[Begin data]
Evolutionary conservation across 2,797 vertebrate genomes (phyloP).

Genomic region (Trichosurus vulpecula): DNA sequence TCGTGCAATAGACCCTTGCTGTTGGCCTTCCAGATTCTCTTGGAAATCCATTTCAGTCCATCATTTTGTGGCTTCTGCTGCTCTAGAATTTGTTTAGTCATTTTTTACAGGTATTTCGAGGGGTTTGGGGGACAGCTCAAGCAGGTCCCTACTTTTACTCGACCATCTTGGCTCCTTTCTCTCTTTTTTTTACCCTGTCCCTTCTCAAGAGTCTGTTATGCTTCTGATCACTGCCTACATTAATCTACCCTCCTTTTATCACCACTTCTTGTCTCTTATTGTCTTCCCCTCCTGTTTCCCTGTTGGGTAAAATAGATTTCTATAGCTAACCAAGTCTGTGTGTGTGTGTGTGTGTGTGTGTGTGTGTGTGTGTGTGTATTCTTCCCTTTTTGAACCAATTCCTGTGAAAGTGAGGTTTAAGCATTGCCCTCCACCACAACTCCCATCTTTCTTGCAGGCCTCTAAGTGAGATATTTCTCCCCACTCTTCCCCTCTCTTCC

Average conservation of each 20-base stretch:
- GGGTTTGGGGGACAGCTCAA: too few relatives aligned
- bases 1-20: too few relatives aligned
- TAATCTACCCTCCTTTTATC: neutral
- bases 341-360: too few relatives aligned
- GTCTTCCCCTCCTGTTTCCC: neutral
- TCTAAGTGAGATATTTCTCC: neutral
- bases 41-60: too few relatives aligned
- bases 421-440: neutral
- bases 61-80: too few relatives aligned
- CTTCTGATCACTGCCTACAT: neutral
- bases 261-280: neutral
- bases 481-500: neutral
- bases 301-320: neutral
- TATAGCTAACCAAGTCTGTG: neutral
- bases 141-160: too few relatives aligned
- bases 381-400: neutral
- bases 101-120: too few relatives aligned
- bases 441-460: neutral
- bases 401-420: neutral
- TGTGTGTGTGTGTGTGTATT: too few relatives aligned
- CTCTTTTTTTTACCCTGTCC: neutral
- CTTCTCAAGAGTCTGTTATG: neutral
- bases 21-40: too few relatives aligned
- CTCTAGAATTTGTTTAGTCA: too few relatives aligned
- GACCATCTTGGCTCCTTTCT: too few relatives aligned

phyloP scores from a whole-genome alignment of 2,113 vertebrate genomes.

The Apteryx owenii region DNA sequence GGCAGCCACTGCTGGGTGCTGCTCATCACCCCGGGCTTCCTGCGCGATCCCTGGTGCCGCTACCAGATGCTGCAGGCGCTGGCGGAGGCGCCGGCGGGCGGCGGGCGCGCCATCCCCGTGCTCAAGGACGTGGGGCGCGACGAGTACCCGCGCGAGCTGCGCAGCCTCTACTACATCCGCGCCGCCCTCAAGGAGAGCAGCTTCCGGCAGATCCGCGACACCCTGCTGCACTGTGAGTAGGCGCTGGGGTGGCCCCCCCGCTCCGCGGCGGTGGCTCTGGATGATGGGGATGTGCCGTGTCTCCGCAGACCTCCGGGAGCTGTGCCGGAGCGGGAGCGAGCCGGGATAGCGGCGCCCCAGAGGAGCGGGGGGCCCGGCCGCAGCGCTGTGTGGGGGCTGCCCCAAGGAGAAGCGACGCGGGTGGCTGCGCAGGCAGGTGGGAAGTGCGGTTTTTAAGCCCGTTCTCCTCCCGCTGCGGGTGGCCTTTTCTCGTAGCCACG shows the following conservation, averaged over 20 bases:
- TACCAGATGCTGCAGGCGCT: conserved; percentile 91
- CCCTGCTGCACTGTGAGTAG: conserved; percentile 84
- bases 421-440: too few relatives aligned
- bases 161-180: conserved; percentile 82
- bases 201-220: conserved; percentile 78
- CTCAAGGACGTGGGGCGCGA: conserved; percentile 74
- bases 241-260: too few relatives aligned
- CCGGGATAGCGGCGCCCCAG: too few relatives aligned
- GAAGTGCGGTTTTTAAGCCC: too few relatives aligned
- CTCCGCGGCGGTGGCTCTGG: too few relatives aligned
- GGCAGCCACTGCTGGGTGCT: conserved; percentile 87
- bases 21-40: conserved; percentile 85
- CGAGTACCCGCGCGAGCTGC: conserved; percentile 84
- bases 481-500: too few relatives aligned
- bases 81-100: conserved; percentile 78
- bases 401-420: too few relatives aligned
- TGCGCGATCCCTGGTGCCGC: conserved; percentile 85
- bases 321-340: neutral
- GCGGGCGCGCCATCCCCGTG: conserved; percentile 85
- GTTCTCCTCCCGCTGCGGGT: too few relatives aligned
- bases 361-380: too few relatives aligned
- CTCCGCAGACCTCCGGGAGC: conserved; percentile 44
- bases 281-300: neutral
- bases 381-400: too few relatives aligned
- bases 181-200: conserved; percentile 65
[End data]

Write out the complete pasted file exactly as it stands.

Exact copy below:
Evolutionary conservation across 2,797 vertebrate genomes (phyloP).

Genomic region (Trichosurus vulpecula): DNA sequence TCGTGCAATAGACCCTTGCTGTTGGCCTTCCAGATTCTCTTGGAAATCCATTTCAGTCCATCATTTTGTGGCTTCTGCTGCTCTAGAATTTGTTTAGTCATTTTTTACAGGTATTTCGAGGGGTTTGGGGGACAGCTCAAGCAGGTCCCTACTTTTACTCGACCATCTTGGCTCCTTTCTCTCTTTTTTTTACCCTGTCCCTTCTCAAGAGTCTGTTATGCTTCTGATCACTGCCTACATTAATCTACCCTCCTTTTATCACCACTTCTTGTCTCTTATTGTCTTCCCCTCCTGTTTCCCTGTTGGGTAAAATAGATTTCTATAGCTAACCAAGTCTGTGTGTGTGTGTGTGTGTGTGTGTGTGTGTGTGTGTGTGTATTCTTCCCTTTTTGAACCAATTCCTGTGAAAGTGAGGTTTAAGCATTGCCCTCCACCACAACTCCCATCTTTCTTGCAGGCCTCTAAGTGAGATATTTCTCCCCACTCTTCCCCTCTCTTCC

Average conservation of each 20-base stretch:
- GGGTTTGGGGGACAGCTCAA: too few relatives aligned
- bases 1-20: too few relatives aligned
- TAATCTACCCTCCTTTTATC: neutral
- bases 341-360: too few relatives aligned
- GTCTTCCCCTCCTGTTTCCC: neutral
- TCTAAGTGAGATATTTCTCC: neutral
- bases 41-60: too few relatives aligned
- bases 421-440: neutral
- bases 61-80: too few relatives aligned
- CTTCTGATCACTGCCTACAT: neutral
- bases 261-280: neutral
- bases 481-500: neutral
- bases 301-320: neutral
- TATAGCTAACCAAGTCTGTG: neutral
- bases 141-160: too few relatives aligned
- bases 381-400: neutral
- bases 101-120: too few relatives aligned
- bases 441-460: neutral
- bases 401-420: neutral
- TGTGTGTGTGTGTGTGTATT: too few relatives aligned
- CTCTTTTTTTTACCCTGTCC: neutral
- CTTCTCAAGAGTCTGTTATG: neutral
- bases 21-40: too few relatives aligned
- CTCTAGAATTTGTTTAGTCA: too few relatives aligned
- GACCATCTTGGCTCCTTTCT: too few relatives aligned

phyloP scores from a whole-genome alignment of 2,113 vertebrate genomes.

The Apteryx owenii region DNA sequence GGCAGCCACTGCTGGGTGCTGCTCATCACCCCGGGCTTCCTGCGCGATCCCTGGTGCCGCTACCAGATGCTGCAGGCGCTGGCGGAGGCGCCGGCGGGCGGCGGGCGCGCCATCCCCGTGCTCAAGGACGTGGGGCGCGACGAGTACCCGCGCGAGCTGCGCAGCCTCTACTACATCCGCGCCGCCCTCAAGGAGAGCAGCTTCCGGCAGATCCGCGACACCCTGCTGCACTGTGAGTAGGCGCTGGGGTGGCCCCCCCGCTCCGCGGCGGTGGCTCTGGATGATGGGGATGTGCCGTGTCTCCGCAGACCTCCGGGAGCTGTGCCGGAGCGGGAGCGAGCCGGGATAGCGGCGCCCCAGAGGAGCGGGGGGCCCGGCCGCAGCGCTGTGTGGGGGCTGCCCCAAGGAGAAGCGACGCGGGTGGCTGCGCAGGCAGGTGGGAAGTGCGGTTTTTAAGCCCGTTCTCCTCCCGCTGCGGGTGGCCTTTTCTCGTAGCCACG shows the following conservation, averaged over 20 bases:
- TACCAGATGCTGCAGGCGCT: conserved; percentile 91
- CCCTGCTGCACTGTGAGTAG: conserved; percentile 84
- bases 421-440: too few relatives aligned
- bases 161-180: conserved; percentile 82
- bases 201-220: conserved; percentile 78
- CTCAAGGACGTGGGGCGCGA: conserved; percentile 74
- bases 241-260: too few relatives aligned
- CCGGGATAGCGGCGCCCCAG: too few relatives aligned
- GAAGTGCGGTTTTTAAGCCC: too few relatives aligned
- CTCCGCGGCGGTGGCTCTGG: too few relatives aligned
- GGCAGCCACTGCTGGGTGCT: conserved; percentile 87
- bases 21-40: conserved; percentile 85
- CGAGTACCCGCGCGAGCTGC: conserved; percentile 84
- bases 481-500: too few relatives aligned
- bases 81-100: conserved; percentile 78
- bases 401-420: too few relatives aligned
- TGCGCGATCCCTGGTGCCGC: conserved; percentile 85
- bases 321-340: neutral
- GCGGGCGCGCCATCCCCGTG: conserved; percentile 85
- GTTCTCCTCCCGCTGCGGGT: too few relatives aligned
- bases 361-380: too few relatives aligned
- CTCCGCAGACCTCCGGGAGC: conserved; percentile 44
- bases 281-300: neutral
- bases 381-400: too few relatives aligned
- bases 181-200: conserved; percentile 65